Could someone have messed with the vote in New Hampshire?
That is what some people are wondering, after looking closely at the totals in the votes for surprise Democratic primary victor Hillary Clinton, and for Barack Obama, who placed instead of winning as all the polls had predicted he would. And thanks to candidate Dennis Kucinich, we are likely to find out. Kucinich today filed a request, and a required $2000 fee, to order up a manual recount of the machine ballots cast in the state.
Polls taken as late as the day before the Tuesday vote showed Obama up by 10 to 15 points over Clinton, whom he had just beaten the week before in Iowa, but when the votes were counted, Clinton ended up beating Obama in New Hampshire 39.4 per cent to 36.8 per cent. In a replay of what happened in Ohio in 2004, exit polling reportedly also showed Obama to be winning the New Hampshire primary.
When that's not what happened, shocked polling firms and surprised pundits, all of whom had been expecting a big Obama win, were left stumbling for explanations for the Hillary comeback from an 8 per cent drubbing in Iowa (even the Clinton campaign, whose own internal polling had predicted her defeat, were at a loss). Explanations ranged from her teary eyed final public appearance before primary day and some sexist heckling she had received, to dark talk about a wave of hidden racism in the voting booth.
But there were anomalies in the numbers that have some people suggesting something else: vote fraud.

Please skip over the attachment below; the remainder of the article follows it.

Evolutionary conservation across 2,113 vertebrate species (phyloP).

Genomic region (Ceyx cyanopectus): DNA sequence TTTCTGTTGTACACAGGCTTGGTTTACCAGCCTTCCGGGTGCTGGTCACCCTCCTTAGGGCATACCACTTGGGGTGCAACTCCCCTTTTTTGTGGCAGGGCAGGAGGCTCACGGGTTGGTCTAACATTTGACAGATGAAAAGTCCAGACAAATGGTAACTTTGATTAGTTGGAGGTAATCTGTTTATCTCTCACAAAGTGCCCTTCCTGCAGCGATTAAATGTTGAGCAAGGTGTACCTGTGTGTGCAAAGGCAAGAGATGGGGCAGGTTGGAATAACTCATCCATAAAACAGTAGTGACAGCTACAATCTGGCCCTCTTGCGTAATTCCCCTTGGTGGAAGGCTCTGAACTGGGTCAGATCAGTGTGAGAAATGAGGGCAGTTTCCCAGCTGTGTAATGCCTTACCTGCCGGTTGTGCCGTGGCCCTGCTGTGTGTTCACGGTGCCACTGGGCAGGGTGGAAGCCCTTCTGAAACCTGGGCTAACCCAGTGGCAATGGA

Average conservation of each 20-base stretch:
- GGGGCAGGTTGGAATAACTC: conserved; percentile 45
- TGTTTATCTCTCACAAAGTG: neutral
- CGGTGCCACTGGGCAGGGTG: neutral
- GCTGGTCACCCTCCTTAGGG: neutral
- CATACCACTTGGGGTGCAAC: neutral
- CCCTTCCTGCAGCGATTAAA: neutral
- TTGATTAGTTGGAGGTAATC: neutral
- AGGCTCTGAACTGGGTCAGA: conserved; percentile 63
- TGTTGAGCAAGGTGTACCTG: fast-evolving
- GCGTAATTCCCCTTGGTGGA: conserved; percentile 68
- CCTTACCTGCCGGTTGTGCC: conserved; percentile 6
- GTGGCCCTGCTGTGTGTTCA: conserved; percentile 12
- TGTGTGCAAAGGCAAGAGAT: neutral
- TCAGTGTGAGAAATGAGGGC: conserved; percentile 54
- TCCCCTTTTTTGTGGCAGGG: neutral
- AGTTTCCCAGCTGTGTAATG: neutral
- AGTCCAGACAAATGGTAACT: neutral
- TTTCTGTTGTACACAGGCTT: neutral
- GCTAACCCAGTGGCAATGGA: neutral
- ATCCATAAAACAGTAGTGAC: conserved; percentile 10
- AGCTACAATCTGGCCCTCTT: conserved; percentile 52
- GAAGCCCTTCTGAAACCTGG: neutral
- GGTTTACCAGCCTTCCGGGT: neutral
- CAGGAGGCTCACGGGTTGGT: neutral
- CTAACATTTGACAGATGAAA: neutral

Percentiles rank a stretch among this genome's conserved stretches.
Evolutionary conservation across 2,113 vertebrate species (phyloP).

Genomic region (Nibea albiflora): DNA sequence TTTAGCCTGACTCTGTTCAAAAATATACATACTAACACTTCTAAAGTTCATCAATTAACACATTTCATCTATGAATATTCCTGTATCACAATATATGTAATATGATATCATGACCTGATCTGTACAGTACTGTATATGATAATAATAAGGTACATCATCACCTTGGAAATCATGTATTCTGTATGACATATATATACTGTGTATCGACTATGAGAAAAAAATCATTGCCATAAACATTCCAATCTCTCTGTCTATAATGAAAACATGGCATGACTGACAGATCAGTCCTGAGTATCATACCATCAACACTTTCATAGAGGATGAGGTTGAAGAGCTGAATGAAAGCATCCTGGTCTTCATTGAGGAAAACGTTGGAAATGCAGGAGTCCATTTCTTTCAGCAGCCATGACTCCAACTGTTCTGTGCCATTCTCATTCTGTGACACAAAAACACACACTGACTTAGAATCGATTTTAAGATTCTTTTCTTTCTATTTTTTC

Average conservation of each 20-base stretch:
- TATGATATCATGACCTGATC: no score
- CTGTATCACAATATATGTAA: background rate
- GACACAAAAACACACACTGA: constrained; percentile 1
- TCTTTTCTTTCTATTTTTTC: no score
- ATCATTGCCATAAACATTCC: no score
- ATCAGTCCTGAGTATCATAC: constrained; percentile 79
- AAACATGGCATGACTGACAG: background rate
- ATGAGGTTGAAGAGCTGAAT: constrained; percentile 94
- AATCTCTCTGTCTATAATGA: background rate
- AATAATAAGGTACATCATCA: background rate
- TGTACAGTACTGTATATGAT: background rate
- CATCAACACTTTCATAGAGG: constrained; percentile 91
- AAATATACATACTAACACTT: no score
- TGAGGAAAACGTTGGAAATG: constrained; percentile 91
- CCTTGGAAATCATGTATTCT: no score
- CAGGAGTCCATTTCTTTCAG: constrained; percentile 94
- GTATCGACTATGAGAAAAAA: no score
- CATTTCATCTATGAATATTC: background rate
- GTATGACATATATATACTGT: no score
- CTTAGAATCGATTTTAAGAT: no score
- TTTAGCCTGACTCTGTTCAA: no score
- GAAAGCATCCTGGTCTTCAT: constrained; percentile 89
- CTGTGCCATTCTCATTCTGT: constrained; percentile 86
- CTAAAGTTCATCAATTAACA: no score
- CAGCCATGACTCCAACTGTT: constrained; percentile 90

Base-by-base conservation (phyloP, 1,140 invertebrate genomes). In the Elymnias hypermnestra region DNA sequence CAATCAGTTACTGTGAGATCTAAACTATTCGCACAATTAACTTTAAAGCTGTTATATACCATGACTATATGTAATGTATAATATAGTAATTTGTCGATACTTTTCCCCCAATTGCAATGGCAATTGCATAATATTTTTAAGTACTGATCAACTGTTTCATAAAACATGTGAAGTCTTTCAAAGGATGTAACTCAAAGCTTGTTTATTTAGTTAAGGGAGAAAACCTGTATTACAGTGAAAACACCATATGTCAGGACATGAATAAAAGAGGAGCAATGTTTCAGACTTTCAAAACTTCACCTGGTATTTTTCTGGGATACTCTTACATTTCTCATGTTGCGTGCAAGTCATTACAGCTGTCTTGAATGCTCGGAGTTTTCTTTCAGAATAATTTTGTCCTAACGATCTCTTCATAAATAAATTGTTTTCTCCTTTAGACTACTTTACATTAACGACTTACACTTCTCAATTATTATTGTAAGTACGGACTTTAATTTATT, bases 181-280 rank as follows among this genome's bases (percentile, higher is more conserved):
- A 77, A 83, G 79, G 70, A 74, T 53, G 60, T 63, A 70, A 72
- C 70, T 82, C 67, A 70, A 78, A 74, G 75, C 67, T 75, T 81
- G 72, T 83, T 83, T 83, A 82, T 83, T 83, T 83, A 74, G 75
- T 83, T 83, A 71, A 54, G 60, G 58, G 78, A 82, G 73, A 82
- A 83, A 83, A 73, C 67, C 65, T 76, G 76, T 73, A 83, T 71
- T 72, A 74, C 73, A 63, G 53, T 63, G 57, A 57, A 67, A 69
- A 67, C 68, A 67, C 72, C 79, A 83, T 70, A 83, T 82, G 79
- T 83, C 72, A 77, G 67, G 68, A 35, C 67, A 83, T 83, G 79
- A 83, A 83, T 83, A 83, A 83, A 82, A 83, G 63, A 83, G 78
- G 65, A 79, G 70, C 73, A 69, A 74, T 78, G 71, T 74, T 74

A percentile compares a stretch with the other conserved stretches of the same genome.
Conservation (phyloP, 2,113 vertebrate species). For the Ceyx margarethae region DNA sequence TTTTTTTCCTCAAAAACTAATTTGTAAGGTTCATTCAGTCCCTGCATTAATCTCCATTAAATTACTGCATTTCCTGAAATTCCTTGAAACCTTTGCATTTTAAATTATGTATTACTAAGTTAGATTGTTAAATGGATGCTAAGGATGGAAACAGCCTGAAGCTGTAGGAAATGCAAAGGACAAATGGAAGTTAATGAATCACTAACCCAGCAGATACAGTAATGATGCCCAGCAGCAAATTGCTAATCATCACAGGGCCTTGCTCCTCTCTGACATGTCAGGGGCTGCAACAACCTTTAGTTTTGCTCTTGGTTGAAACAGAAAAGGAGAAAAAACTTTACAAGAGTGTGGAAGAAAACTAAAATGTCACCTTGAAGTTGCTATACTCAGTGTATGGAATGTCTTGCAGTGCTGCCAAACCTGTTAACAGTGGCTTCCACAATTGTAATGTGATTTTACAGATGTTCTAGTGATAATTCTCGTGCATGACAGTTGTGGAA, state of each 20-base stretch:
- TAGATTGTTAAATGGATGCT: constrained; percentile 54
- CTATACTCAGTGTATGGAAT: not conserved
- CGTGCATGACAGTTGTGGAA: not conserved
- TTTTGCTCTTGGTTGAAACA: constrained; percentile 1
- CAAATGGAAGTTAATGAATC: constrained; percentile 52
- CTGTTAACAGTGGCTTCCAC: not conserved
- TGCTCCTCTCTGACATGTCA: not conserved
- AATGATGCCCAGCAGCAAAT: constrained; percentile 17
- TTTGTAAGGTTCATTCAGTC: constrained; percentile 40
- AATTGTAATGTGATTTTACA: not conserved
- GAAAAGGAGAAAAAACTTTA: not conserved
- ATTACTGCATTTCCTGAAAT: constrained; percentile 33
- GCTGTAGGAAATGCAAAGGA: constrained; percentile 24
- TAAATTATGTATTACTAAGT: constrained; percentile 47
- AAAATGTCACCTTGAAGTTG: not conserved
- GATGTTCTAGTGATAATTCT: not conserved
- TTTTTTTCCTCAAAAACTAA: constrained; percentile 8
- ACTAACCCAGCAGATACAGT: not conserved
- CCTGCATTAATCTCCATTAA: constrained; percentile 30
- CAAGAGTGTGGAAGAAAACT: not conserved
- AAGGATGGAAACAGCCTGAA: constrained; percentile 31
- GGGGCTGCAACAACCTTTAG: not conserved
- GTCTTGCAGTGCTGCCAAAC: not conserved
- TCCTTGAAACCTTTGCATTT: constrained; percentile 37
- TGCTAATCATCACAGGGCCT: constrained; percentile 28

What has had eyebrows raised is a significant discrepancy between the vote counts done by voting machine, and the ones done by hand.
In New Hampshire, 81 per cent of the voting was done in towns and cities that had purchased optical scan machines from the Diebold Election Systems (now called Premiere Election Solutions), a division of Diebold Corp., a company founded by and still linked to wealthy right-wing investors. In those towns, all voting was done on the devices, called Accuvote machines, which read paper ballots completed by voters who use pens or pencils to fill in little ovals next to the candidate of their choice. The ballots are then fed into, read, and tallied by the machines. The other 19 per cent of voting was done in towns that had opted not to use the machine, and to use hand-counted paper ballots instead.
The machine tally was Clinton 39.6 per cent, Obama 36.3 per cent - fairly close to the final outcome. But the hand-counted ballot count broke significantly differently: Clinton 34.9 per cent, Obama 38.6 per cent.
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